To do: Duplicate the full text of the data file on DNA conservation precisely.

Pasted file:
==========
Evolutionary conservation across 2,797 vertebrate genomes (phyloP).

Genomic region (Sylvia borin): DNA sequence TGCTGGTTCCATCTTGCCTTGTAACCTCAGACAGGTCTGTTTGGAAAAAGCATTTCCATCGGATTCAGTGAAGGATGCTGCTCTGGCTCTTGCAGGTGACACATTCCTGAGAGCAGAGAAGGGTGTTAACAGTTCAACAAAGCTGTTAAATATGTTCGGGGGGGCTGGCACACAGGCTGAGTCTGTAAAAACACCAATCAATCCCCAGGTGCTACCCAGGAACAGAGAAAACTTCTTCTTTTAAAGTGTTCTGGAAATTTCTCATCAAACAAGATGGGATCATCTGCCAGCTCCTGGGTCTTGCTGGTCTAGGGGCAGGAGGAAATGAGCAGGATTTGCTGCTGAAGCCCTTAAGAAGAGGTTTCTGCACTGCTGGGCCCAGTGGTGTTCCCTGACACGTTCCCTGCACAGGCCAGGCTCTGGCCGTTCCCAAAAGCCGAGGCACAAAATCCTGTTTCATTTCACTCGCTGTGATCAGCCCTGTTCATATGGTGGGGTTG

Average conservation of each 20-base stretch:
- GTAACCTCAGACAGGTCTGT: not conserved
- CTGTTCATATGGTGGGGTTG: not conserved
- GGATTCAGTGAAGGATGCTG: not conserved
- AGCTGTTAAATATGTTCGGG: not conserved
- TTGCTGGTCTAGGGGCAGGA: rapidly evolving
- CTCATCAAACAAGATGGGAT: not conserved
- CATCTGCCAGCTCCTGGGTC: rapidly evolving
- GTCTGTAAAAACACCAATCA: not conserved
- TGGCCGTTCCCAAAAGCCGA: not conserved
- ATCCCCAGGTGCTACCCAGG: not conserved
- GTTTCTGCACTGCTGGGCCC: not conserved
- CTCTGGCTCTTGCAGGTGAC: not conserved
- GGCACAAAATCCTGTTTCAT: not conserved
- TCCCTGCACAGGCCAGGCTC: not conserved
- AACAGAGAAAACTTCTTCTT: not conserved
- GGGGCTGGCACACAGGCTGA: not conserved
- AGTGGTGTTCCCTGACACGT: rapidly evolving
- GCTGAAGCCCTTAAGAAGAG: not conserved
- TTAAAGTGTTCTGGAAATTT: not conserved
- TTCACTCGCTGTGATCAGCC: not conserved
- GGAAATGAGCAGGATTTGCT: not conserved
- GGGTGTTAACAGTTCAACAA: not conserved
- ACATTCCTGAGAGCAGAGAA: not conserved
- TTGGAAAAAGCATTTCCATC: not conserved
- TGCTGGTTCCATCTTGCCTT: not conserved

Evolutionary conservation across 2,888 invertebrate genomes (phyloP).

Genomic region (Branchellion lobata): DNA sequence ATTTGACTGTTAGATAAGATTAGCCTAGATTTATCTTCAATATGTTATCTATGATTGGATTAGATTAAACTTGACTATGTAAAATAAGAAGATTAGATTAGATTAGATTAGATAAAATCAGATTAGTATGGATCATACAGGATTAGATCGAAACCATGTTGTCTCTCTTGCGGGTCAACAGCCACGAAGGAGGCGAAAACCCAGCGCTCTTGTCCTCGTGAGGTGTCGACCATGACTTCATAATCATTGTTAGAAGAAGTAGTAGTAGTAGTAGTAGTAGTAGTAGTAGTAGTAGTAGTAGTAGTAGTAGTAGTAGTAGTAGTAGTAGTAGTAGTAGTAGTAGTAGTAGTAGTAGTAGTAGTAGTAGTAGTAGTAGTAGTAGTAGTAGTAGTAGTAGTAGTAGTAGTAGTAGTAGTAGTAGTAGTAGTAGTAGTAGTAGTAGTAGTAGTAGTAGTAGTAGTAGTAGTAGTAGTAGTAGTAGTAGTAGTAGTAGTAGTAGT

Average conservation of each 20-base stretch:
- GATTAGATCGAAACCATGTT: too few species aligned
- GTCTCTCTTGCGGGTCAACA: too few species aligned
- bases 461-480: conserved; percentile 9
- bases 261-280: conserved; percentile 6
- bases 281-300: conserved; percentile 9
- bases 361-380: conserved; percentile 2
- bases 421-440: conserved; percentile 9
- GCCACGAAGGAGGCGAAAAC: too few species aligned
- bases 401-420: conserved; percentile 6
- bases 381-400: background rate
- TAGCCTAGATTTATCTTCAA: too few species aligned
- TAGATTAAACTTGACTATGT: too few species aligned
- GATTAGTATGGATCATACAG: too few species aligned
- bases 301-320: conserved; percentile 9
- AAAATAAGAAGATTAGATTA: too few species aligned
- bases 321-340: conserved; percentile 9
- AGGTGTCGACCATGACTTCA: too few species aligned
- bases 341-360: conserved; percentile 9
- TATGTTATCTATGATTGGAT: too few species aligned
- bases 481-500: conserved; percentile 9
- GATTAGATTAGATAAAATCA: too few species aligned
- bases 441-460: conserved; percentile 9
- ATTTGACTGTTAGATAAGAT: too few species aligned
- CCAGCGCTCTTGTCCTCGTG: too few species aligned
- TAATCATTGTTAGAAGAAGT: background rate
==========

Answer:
Evolutionary conservation across 2,797 vertebrate genomes (phyloP).

Genomic region (Sylvia borin): DNA sequence TGCTGGTTCCATCTTGCCTTGTAACCTCAGACAGGTCTGTTTGGAAAAAGCATTTCCATCGGATTCAGTGAAGGATGCTGCTCTGGCTCTTGCAGGTGACACATTCCTGAGAGCAGAGAAGGGTGTTAACAGTTCAACAAAGCTGTTAAATATGTTCGGGGGGGCTGGCACACAGGCTGAGTCTGTAAAAACACCAATCAATCCCCAGGTGCTACCCAGGAACAGAGAAAACTTCTTCTTTTAAAGTGTTCTGGAAATTTCTCATCAAACAAGATGGGATCATCTGCCAGCTCCTGGGTCTTGCTGGTCTAGGGGCAGGAGGAAATGAGCAGGATTTGCTGCTGAAGCCCTTAAGAAGAGGTTTCTGCACTGCTGGGCCCAGTGGTGTTCCCTGACACGTTCCCTGCACAGGCCAGGCTCTGGCCGTTCCCAAAAGCCGAGGCACAAAATCCTGTTTCATTTCACTCGCTGTGATCAGCCCTGTTCATATGGTGGGGTTG

Average conservation of each 20-base stretch:
- GTAACCTCAGACAGGTCTGT: not conserved
- CTGTTCATATGGTGGGGTTG: not conserved
- GGATTCAGTGAAGGATGCTG: not conserved
- AGCTGTTAAATATGTTCGGG: not conserved
- TTGCTGGTCTAGGGGCAGGA: rapidly evolving
- CTCATCAAACAAGATGGGAT: not conserved
- CATCTGCCAGCTCCTGGGTC: rapidly evolving
- GTCTGTAAAAACACCAATCA: not conserved
- TGGCCGTTCCCAAAAGCCGA: not conserved
- ATCCCCAGGTGCTACCCAGG: not conserved
- GTTTCTGCACTGCTGGGCCC: not conserved
- CTCTGGCTCTTGCAGGTGAC: not conserved
- GGCACAAAATCCTGTTTCAT: not conserved
- TCCCTGCACAGGCCAGGCTC: not conserved
- AACAGAGAAAACTTCTTCTT: not conserved
- GGGGCTGGCACACAGGCTGA: not conserved
- AGTGGTGTTCCCTGACACGT: rapidly evolving
- GCTGAAGCCCTTAAGAAGAG: not conserved
- TTAAAGTGTTCTGGAAATTT: not conserved
- TTCACTCGCTGTGATCAGCC: not conserved
- GGAAATGAGCAGGATTTGCT: not conserved
- GGGTGTTAACAGTTCAACAA: not conserved
- ACATTCCTGAGAGCAGAGAA: not conserved
- TTGGAAAAAGCATTTCCATC: not conserved
- TGCTGGTTCCATCTTGCCTT: not conserved

Evolutionary conservation across 2,888 invertebrate genomes (phyloP).

Genomic region (Branchellion lobata): DNA sequence ATTTGACTGTTAGATAAGATTAGCCTAGATTTATCTTCAATATGTTATCTATGATTGGATTAGATTAAACTTGACTATGTAAAATAAGAAGATTAGATTAGATTAGATTAGATAAAATCAGATTAGTATGGATCATACAGGATTAGATCGAAACCATGTTGTCTCTCTTGCGGGTCAACAGCCACGAAGGAGGCGAAAACCCAGCGCTCTTGTCCTCGTGAGGTGTCGACCATGACTTCATAATCATTGTTAGAAGAAGTAGTAGTAGTAGTAGTAGTAGTAGTAGTAGTAGTAGTAGTAGTAGTAGTAGTAGTAGTAGTAGTAGTAGTAGTAGTAGTAGTAGTAGTAGTAGTAGTAGTAGTAGTAGTAGTAGTAGTAGTAGTAGTAGTAGTAGTAGTAGTAGTAGTAGTAGTAGTAGTAGTAGTAGTAGTAGTAGTAGTAGTAGTAGTAGTAGTAGTAGTAGTAGTAGTAGTAGTAGTAGTAGTAGTAGTAGTAGTAGT

Average conservation of each 20-base stretch:
- GATTAGATCGAAACCATGTT: too few species aligned
- GTCTCTCTTGCGGGTCAACA: too few species aligned
- bases 461-480: conserved; percentile 9
- bases 261-280: conserved; percentile 6
- bases 281-300: conserved; percentile 9
- bases 361-380: conserved; percentile 2
- bases 421-440: conserved; percentile 9
- GCCACGAAGGAGGCGAAAAC: too few species aligned
- bases 401-420: conserved; percentile 6
- bases 381-400: background rate
- TAGCCTAGATTTATCTTCAA: too few species aligned
- TAGATTAAACTTGACTATGT: too few species aligned
- GATTAGTATGGATCATACAG: too few species aligned
- bases 301-320: conserved; percentile 9
- AAAATAAGAAGATTAGATTA: too few species aligned
- bases 321-340: conserved; percentile 9
- AGGTGTCGACCATGACTTCA: too few species aligned
- bases 341-360: conserved; percentile 9
- TATGTTATCTATGATTGGAT: too few species aligned
- bases 481-500: conserved; percentile 9
- GATTAGATTAGATAAAATCA: too few species aligned
- bases 441-460: conserved; percentile 9
- ATTTGACTGTTAGATAAGAT: too few species aligned
- CCAGCGCTCTTGTCCTCGTG: too few species aligned
- TAATCATTGTTAGAAGAAGT: background rate